Boeing and Airbus Are Launching Cargo Planes That May Face Crowded Skies
(Bloomberg Businessweek) -- In recent years, when the world’s air carriers, aerospace manufacturers, and leasing companies gathered for the Dubai Airshow, the seemingly endless appetite for new planes shown by homegrown carrier Emirates Airlines and its Gulf competitors has gotten much of the attention. When this year’s show opens on Nov. 14, the spotlight will be on air freighters.
Because of the dramatic growth of e-commerce, the pickup in demand for both consumer and industrial goods as the pandemic eases, and supply chain turmoil that’s shown the downside of total dependence on ocean shipping, cargo carriers and logistics companies are turning to air freighters. These behemoths can quickly transport huge amounts of freight while bypassing port tieups, shortages of ocean containers or rail cars, and the current dearth of long-haul truck drivers. And aircraft owners are eager to add more of them to their fleets because the prospects for freight growth are encouraging. Plane lessor Avolon Holdings Ltd., for example, forecasts air cargo revenue will reach $150 billion this year, with traffic doubling over the next 20 years.
In Dubai, Airbus SE will be chasing customers for a cargo version of its A350 widebody passenger plane. Boeing Co. is also preparing to unveil the initial deal for an all-cargo version of its 777X widebody. But the announcement could come outside of the airshow if an expected launch customer, Qatar Airways, skips the event because of geopolitical tensions. Both planemakers have been schmoozing the same small circle of potential buyers, a group that includes FedEx, Lufthansa, Singapore Airlines, and DHL, according to people familiar with the efforts who asked not to be identified as the talks are confidential.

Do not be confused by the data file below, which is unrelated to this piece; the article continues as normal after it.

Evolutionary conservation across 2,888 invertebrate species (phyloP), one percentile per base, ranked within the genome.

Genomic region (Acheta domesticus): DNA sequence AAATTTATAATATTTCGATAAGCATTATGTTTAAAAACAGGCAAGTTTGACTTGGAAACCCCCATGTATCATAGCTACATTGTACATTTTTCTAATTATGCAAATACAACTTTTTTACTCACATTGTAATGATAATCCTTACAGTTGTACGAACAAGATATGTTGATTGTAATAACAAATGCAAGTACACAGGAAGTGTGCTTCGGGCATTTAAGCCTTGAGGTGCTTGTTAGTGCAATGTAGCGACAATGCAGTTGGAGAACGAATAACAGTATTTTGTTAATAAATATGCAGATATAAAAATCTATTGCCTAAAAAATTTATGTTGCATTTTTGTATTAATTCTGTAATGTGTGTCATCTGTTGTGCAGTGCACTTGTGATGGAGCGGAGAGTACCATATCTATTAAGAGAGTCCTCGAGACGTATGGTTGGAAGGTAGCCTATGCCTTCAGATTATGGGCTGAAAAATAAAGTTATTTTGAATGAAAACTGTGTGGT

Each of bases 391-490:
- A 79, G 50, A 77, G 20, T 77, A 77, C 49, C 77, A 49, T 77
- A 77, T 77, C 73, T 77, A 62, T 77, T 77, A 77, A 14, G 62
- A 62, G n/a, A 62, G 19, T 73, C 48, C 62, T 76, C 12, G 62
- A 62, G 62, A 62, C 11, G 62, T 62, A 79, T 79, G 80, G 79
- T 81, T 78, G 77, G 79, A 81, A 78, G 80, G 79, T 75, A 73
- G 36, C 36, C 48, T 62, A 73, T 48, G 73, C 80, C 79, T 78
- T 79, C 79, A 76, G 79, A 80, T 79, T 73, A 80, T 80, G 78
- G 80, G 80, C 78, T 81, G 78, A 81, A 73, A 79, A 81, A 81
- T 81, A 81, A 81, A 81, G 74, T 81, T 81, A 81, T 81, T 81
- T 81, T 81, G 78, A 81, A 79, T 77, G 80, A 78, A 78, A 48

Just about every airworthy cargo craft has been pressed into service to meet surging demand for airborne shipping. Cargo titan Atlas Air Worldwide Holdings Inc. has snapped up 11 out-of-production 747-400s this year. And Amazon.com Inc. is shopping for used long-range cargo versions of Boeing’s 777 and Airbus’s popular A330 widebody, according to people familiar with the matter, the latest evidence of the e-commerce giant’s ambition to move products across borders itself.
Leasing companies are buying used passenger planes that can be stripped of their seats and overhead compartments and converted to freighter service. Last month, Avolon announced it will work with Israel Aerospace Industries Ltd. to convert 30 Airbus A330 passenger widebodies for use as freighters that will enter service from 2025 to 2028.
The sudden demand for aging behemoths like the 747 and the three-engine McDonnell Douglas MD-11, another large freighter spared from the scrapheap, creates uncertainty for the jets that are supposed to replace them. Boeing has already broken its record for annual freighter sales in 2021 and is looking to give lift to struggling 777X sales by launching a freighter version of the passenger jet. And Airbus is angling to take a slice of the market Boeing has long dominated by positioning its A350F cargo plane as an emissions-friendly choice that saves on fuel costs. Both could use these boosts at a time when the pandemic has slowed sales of large passenger airliners.
Yet there’s no guarantee the demand will still be there when the new planes arrive in a few years, after supply chain wrinkles are ironed out and travelers are once again trekking across the globe—with plenty of extra cargo space inside the bellies of the passenger planes they’ll take. Airbus and Boeing may face a glutted market, especially if leasing companies crank up programs to convert more passenger jets into package-haulers.
“We see strong freight demand today and for the foreseeable future,” says John Plueger, chief executive officer of Los Angeles-based Air Lease Corp. “But at the same time, a lot more airplanes are going to be flying in three or four years’ time.”
For years, dedicated freighters had lost ground to passenger aircraft carrying goods along with people. Boeing’s largest twin-engine jet, the 777-300ER, can carry 396 travelers on its main deck and the cargo payload of a midsize freighter down below. But with Covid, the drop in flying reduced such belly-freight capacity to a fraction of 2019 levels.